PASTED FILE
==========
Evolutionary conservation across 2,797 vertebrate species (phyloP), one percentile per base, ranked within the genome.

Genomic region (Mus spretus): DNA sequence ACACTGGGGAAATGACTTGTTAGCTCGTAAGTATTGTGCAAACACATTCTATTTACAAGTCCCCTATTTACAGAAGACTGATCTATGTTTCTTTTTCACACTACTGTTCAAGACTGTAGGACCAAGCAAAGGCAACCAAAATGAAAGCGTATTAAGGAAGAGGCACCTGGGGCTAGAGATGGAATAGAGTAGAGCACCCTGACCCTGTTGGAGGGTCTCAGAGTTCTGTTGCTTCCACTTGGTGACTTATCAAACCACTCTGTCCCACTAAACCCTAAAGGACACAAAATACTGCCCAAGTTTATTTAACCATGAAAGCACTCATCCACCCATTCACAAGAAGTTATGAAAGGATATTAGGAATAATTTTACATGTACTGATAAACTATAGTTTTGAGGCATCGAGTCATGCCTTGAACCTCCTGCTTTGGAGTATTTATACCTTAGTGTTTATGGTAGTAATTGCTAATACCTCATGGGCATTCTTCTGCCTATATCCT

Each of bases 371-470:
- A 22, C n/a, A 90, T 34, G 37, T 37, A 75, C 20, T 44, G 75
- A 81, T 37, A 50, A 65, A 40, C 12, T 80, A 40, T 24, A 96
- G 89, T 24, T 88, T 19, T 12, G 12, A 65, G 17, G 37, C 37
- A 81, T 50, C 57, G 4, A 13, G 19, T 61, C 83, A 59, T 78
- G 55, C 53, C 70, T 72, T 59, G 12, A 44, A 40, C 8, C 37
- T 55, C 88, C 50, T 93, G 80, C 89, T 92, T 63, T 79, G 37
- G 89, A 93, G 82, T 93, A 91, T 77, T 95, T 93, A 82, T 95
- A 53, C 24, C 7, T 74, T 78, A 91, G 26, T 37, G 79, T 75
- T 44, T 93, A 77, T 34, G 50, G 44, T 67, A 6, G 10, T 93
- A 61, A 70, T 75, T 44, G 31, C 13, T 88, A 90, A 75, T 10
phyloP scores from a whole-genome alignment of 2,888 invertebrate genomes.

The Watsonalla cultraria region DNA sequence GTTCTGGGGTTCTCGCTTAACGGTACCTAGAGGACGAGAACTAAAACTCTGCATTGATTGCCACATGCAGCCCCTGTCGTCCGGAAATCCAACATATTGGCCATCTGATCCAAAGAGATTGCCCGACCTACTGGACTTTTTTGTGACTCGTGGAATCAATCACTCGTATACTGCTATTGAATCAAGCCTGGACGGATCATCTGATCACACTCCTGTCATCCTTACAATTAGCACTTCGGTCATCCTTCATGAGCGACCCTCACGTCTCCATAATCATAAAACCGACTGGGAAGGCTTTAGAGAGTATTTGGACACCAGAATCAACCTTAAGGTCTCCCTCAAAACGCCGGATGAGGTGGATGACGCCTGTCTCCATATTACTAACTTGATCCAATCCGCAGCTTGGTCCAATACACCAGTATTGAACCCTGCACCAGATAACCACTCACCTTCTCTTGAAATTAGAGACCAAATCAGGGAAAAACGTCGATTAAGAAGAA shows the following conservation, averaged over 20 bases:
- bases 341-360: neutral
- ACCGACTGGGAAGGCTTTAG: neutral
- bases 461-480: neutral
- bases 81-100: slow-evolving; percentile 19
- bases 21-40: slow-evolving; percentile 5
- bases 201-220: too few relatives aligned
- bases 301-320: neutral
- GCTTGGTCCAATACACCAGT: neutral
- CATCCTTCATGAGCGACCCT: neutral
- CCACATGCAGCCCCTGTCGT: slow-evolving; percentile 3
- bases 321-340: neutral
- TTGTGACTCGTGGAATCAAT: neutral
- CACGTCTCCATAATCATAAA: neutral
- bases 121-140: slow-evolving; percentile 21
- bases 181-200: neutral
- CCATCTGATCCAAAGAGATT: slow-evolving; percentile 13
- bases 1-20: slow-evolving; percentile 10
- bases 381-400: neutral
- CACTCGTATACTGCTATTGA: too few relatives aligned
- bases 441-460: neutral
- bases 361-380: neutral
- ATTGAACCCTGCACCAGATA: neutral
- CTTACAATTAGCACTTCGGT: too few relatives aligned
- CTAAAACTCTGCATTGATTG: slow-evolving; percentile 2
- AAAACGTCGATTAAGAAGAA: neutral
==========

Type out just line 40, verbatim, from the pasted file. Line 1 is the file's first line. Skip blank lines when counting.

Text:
- AAAACGTCGATTAAGAAGAA: neutral